United States District Court, D. New Jersey, Camden Vicinage
Eagle View Technologies, Inc. et al., Plaintiffs,
Xactware Solutions, Inc. et al., Defendants.
B. KUGLER, DISTRICT COURT JUDGE.
a patent infringement action brought by Eagle View
Technologies and Pictometry International (together
“Plaintiffs”) against Xactware Solutions and
Verisk Analytics (together “Defendants”). Before
the Court are two motions by Plaintiffs: one under Federal
Rule of Civil Procedure (“Fed. R. Civ. P.” or
“Rule”) 12(b) 6 to dismiss the Inequitable
Conduct Counterclaim (Count XIX) in Defendants' Second
Amended Answer (“Answer”), and the other under
Fed.R.Civ.P. 12(f) to strike from the Answer Defendants'
Twelfth Affirmative Defense of Inequitable Conduct.
reasons below, Plaintiffs' motion to dismiss under Rule
12(b) (6) is granted without prejudice and with leave for
Defendants to amend; and, Plaintiffs' motion to strike
under Fed.R.Civ.P. 12(f) is also granted without prejudice
and with leave for Defendants to amend in accordance with the
appropriate Order accompanies this Opinion.
Parties' Business Relationship
are the owners of the patents at issue that recite,
among other things, business methods, systems, and computer
readable storage media for providing a roof repair estimate.
The claimed invention applies photogrammetric methods, that
is, trigonometric calculations, to images of rooves in aerial
photographs to compute measurements of those rooves.
Defendant Xactware Solutions, Inc., is a subsidiary of
Defendant Verisk Analytics, and provides online technology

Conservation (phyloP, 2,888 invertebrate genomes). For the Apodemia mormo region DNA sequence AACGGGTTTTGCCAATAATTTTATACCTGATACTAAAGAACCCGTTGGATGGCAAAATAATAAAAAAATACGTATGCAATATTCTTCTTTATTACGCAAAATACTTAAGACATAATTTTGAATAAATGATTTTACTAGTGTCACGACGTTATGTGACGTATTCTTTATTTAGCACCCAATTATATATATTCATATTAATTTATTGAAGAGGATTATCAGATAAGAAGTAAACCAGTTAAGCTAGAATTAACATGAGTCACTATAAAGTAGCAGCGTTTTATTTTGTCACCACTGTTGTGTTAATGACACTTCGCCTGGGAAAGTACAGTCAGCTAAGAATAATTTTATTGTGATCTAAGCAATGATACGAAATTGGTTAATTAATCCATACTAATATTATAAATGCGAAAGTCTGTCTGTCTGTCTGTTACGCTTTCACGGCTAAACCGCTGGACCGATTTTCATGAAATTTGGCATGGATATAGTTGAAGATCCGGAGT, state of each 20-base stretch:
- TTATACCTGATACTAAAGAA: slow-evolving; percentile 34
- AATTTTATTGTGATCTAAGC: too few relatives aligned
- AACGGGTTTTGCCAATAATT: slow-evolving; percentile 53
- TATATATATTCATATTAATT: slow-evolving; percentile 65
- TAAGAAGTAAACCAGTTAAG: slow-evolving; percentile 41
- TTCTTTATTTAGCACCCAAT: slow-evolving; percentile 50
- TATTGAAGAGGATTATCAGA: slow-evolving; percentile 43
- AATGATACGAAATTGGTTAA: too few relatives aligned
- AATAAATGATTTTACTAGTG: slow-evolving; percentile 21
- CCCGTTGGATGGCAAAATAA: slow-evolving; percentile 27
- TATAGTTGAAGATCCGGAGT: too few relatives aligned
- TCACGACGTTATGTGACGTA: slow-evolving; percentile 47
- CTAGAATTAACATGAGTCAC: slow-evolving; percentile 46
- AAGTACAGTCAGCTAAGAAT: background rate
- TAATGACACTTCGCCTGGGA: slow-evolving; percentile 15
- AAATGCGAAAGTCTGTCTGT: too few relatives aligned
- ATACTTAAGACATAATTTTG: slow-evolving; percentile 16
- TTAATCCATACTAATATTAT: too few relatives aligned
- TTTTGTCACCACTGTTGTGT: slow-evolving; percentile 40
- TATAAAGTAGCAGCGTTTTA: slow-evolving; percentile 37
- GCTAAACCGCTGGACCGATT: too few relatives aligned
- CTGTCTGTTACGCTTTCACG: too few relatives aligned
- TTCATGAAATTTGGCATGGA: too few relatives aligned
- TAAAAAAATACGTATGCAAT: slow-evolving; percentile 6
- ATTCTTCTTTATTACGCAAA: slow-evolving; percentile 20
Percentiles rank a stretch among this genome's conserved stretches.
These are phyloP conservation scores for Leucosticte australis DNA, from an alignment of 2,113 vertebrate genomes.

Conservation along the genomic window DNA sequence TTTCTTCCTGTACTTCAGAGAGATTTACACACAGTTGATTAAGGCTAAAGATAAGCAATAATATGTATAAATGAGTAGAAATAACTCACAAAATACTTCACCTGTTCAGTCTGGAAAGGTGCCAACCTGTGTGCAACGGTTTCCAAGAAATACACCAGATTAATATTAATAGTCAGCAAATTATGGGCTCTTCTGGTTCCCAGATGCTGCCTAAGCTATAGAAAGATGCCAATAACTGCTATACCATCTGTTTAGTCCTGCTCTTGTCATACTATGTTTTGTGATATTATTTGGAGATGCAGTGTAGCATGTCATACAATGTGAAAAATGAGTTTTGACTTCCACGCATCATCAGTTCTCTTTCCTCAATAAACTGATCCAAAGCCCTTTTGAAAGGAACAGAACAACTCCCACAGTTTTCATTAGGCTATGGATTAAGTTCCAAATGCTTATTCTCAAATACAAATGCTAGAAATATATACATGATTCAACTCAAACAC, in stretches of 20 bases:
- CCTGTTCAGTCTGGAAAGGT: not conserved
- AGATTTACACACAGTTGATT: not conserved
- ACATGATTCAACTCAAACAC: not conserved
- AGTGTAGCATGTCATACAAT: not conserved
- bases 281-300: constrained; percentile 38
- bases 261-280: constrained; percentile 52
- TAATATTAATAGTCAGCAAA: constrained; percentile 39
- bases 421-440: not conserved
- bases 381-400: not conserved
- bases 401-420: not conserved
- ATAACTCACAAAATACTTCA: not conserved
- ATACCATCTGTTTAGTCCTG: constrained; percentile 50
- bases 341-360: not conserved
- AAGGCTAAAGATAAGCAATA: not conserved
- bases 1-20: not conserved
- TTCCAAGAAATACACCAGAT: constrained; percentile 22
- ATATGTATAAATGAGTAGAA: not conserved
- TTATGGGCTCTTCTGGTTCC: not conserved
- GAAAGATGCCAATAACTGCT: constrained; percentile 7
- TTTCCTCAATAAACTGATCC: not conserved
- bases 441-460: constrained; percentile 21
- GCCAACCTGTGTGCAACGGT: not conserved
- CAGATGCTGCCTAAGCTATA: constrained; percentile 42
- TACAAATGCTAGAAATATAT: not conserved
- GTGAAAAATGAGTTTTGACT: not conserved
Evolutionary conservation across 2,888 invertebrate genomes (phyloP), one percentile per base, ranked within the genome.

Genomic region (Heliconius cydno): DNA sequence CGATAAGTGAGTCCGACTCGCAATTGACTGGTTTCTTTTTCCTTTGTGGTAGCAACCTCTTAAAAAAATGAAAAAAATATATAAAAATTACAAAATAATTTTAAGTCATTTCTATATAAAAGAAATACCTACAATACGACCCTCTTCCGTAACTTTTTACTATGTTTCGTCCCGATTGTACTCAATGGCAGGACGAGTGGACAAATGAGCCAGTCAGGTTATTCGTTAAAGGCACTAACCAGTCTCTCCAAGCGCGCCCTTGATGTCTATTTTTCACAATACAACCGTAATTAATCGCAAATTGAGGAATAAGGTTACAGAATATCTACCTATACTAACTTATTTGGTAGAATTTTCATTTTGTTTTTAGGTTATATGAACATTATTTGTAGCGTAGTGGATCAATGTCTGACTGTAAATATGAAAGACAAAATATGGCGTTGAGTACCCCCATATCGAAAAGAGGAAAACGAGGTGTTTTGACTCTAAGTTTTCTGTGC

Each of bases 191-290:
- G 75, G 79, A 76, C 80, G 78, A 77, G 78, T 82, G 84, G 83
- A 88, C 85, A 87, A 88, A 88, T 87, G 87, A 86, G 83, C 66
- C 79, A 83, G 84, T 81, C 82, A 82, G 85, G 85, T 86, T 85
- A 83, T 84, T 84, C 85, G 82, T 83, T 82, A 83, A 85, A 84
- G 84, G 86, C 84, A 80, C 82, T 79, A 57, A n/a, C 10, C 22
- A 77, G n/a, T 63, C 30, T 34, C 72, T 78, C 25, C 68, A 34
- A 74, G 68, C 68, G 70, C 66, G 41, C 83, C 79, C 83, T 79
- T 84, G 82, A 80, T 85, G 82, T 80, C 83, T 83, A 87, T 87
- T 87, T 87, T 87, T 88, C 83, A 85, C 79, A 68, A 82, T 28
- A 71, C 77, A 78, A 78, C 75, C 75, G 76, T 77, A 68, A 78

tools and systems to insurance carriers, remodelers and
construction service providers for determining
replacement-cost calculations for damaged buildings and
construction estimates. The parties have asserted they are
competitors to each other (Doc. 15:¶1).
Relevant Procedural History
September 2015, plaintiffs filed their original complaint
against defendants and on 30 November 2015, an amended
complaint. Both of these (Docs. 1 and 30) allege direct and
indirect infringement under 35 U.S.C. § § 271(a)
and (b) of at least one claim of each patent at issue. On 12
November 2015, defendants answered the complaint (Doc. 15)
and counterclaimed, asserting the invalidity of each of
plaintiffs' claims at issue and that defendants'
software tools and systems can therefore not infringe. On 18
May 17, on leave from the Court, Defendants filed a Second
Amended Answer, including affirmative defenses and
counterclaims (“Amended Answer”___) Plaintiffs
filed a joint motion (Doc. 245) to dismiss Defendants'
inequitable conduct Counterclaim (Count XIX in the Amended